The daily Nebraskan. ([Lincoln, Neb.) 1901-current, July 21, 1994, Summer, Page 2, Image 2

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Continued from Page 1
but the student would have to pay
income tax on how much they owe.
White said.
“This gives the borrower more time
to pay off their loan, but is that really
a good thing?” White said. “It looks
like a good program, but when you
have students paying oflf loans for 25
years arc you really acting in the stu
dent’s best interest?”
Though the program has passed
both houses, rule negotiations between
the Department of Education, indus
try participants and schools have been
the subject of intense debate. The in
come-contingent repayment program
and its interest rate have been the
main focus.
Interest rates on the direct-lending
program will be based on a yearly rate
set by the government. The rate, set in
July of each year, would be exactly the
same rate as the interest attached to
the Federal Stafford Loan. The inter
est rate of the Stafford Loan this July
was around 7.5 percent, White said.
Colleges will not be forced into the
direct-lending program until around
1998, White said.
“Right now, it’s very untested,”
White said. “Next year will be a far
better test of the system.”
According to an article in the July
13 issue of The Chronicle of Higher
Education, 60 percent of national lend
ing for student loans will account for
direct lending. With the gradual
instatement of the direct-lending pro
gram, middleman agencies, such as
banks and private distributors, may be
eliminated. Agencies at UNL would
not be harmed in the near future.
White said.
— 44
This gives the
borrower more time to
pay off their loan, but
is that really a good
thing? It looks like a
good program, but
when you have
students paying off
loans for 25 years are
you really acting in the
student's best
—Marcia White,
Vice President for Corporate
Communications for the
Foundation of Educational
“We don’t anticipate job loss for
our program,” White said. “When
direct-lending becomes a reality, the
demand for alternative programs is
going to rise.”
White said that direct-lending was
an issue that should be carefully stud
ied before enacting the program. In
four years a successful attempt to ban
the program could be accomplished
White said.
“It comes down to customer service
and we bel ieve that we can provide the
better service,” White said.
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Federal Sources of Funds by Agency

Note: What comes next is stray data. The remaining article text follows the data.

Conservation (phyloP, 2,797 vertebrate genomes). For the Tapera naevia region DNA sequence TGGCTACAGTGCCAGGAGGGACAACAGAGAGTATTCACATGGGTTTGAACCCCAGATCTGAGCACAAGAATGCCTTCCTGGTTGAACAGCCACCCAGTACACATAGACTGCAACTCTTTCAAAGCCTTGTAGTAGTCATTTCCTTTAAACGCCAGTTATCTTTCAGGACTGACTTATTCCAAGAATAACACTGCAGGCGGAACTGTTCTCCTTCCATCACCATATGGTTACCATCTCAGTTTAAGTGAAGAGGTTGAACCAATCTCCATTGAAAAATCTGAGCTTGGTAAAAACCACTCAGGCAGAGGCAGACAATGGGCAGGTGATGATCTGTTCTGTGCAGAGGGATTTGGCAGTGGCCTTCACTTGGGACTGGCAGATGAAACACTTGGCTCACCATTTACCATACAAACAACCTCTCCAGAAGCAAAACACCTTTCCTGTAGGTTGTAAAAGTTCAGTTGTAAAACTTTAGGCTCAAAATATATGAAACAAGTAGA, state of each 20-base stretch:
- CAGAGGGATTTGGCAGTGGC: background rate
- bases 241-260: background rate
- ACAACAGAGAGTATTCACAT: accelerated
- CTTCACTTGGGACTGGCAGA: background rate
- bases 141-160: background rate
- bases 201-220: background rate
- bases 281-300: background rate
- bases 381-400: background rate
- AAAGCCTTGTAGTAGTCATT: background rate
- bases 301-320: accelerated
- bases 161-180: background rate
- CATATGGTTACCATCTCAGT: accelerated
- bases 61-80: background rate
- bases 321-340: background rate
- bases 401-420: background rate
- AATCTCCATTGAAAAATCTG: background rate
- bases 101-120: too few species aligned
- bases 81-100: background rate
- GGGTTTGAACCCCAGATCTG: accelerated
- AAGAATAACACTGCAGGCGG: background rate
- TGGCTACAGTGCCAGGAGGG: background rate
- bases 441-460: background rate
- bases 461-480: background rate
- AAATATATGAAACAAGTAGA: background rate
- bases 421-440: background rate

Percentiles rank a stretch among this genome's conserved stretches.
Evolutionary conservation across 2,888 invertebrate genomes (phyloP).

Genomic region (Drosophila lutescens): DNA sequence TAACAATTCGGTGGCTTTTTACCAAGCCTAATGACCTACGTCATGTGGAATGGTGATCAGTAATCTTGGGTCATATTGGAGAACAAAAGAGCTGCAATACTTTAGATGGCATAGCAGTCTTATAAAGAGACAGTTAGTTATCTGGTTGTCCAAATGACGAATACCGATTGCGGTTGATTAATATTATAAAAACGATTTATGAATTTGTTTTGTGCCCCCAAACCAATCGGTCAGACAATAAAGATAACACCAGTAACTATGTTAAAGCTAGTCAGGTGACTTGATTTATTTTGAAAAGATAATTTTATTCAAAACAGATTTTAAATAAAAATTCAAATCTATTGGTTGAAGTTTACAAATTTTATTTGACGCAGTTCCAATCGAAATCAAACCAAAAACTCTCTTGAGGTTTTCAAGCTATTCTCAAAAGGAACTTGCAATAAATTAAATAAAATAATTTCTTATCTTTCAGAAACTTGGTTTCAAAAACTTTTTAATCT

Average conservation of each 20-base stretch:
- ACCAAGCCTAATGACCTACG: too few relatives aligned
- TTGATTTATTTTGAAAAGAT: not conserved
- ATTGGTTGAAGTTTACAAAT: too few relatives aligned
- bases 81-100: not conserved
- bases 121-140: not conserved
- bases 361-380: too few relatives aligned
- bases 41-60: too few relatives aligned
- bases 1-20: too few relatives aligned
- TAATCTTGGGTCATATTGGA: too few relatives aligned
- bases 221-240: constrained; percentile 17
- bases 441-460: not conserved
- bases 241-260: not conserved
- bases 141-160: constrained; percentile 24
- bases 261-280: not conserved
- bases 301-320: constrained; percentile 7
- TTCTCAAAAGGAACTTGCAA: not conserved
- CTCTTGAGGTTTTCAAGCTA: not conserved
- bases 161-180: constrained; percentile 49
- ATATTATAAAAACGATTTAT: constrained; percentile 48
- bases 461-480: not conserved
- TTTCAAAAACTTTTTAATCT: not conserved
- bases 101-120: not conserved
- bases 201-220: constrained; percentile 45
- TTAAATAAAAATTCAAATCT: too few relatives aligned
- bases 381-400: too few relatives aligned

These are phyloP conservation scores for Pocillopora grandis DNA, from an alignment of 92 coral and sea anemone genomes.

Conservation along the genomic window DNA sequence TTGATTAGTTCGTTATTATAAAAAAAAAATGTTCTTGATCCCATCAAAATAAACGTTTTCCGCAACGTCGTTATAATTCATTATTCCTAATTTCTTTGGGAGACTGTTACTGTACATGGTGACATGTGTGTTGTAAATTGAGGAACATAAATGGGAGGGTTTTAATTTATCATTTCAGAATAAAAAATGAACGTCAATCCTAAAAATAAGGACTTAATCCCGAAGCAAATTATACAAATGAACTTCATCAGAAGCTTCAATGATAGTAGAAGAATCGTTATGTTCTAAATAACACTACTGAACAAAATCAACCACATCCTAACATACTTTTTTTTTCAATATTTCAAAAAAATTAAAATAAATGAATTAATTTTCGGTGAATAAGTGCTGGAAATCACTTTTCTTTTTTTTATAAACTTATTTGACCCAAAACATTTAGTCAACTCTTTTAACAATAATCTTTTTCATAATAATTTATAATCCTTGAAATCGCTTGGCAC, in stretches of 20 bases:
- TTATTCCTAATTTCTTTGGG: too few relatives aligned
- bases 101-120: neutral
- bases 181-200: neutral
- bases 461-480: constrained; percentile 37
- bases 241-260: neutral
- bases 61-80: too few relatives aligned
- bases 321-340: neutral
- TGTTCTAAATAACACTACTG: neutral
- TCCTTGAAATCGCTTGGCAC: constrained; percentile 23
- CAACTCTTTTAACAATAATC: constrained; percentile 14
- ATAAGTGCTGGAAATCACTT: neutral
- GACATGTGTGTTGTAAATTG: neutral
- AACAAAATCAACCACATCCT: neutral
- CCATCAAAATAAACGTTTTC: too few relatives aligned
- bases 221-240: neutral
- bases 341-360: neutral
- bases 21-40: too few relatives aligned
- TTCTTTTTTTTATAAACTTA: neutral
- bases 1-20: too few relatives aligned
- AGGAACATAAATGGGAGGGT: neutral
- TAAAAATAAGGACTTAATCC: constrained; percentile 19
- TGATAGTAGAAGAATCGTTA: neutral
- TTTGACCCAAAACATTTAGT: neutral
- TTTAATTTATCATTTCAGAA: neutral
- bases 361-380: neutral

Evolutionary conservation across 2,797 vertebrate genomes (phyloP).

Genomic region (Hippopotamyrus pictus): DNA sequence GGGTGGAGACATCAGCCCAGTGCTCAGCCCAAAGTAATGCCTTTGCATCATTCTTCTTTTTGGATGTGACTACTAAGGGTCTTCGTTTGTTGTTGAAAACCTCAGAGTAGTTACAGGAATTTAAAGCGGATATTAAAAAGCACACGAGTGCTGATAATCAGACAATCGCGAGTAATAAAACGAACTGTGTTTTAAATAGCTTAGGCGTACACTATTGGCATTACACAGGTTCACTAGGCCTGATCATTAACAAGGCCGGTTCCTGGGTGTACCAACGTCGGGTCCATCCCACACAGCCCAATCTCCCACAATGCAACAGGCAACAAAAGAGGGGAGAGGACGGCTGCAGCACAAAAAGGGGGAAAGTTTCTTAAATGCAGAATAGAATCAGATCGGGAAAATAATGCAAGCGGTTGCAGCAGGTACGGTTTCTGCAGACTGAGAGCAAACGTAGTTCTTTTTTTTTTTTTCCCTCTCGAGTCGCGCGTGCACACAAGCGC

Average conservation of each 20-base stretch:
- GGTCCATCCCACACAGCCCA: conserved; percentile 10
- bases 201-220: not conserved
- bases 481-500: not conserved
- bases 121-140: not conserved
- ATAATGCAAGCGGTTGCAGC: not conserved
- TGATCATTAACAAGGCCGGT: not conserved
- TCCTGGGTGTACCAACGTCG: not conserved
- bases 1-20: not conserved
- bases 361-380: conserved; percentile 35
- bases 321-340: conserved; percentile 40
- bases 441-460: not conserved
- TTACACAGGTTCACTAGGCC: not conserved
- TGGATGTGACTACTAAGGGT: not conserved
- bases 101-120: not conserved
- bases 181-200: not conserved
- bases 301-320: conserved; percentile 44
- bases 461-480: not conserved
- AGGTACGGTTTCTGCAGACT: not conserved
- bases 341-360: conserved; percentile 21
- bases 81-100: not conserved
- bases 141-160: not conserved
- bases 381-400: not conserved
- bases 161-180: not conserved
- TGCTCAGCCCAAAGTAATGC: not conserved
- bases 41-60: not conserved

Q 1 Dept, of Agriculture
H 2 Dept, of Education
D] 3 Nat’l Science Foundation
® 4 Department of Energy
El 5 Health & Human Svs *
B3 6 Agency for Intemat'l Dev
0 7, Other sources
S3 8 Dept, of Defense
□ 9 NASA
M 10 Dept of the Interior
'National Institute of Health is an agency of
the Health and Human Services Department
Source: Office for Sponsored Programs
1992-1993 Annual Report
Less funding may discourage applicants
By Deborah D. McAdams
Fewer beginning researchers arc
applying for funding from the Na
tional Institute of Health, accord
ing to a report by the National
Academy of Sciences. One reason
for the decreased number of young
applicants could be that fewer arc
successful in their attempts to re
ceive funding.
Dr. Pill-Soon Song, chairman
of the University of Nebraska-Lin
coln chemistry department, said he
hadn’t seen the academy’s report,
but he was aware of applicants who
had been repeatedly turned down by
“Within my department, we have
both senior and junior faculty mem
bers who have been funded by the NIH
and continue to be,” he said, however,
“there are some junior faculty mem
bers who have applied for N1H fund
ing for two or three years in a row and
haven’t received it.”
“Usually, if you’re a beginning
professor, you have to rank within the
top 15th percentile, which means you
have to beat out seven or eight other
proposals to get funded,” he said. “Six
or seven years ago, one may have
gotten funding from NIH between
the 17th or 18th percentile.”
The success rate of all appli
cants for NIH funding has de
creased within the last decade, ac
cording to the report, which was
cited in The Chronicle of Higher
Education. The most significant
difference was a 54 percent drop in
the number of applicants who were
36 years old or younger.
UN L received over $3.7 mill ion
from NIH during fiscal 1992-93
according to the Office of Spon
sored Programs.
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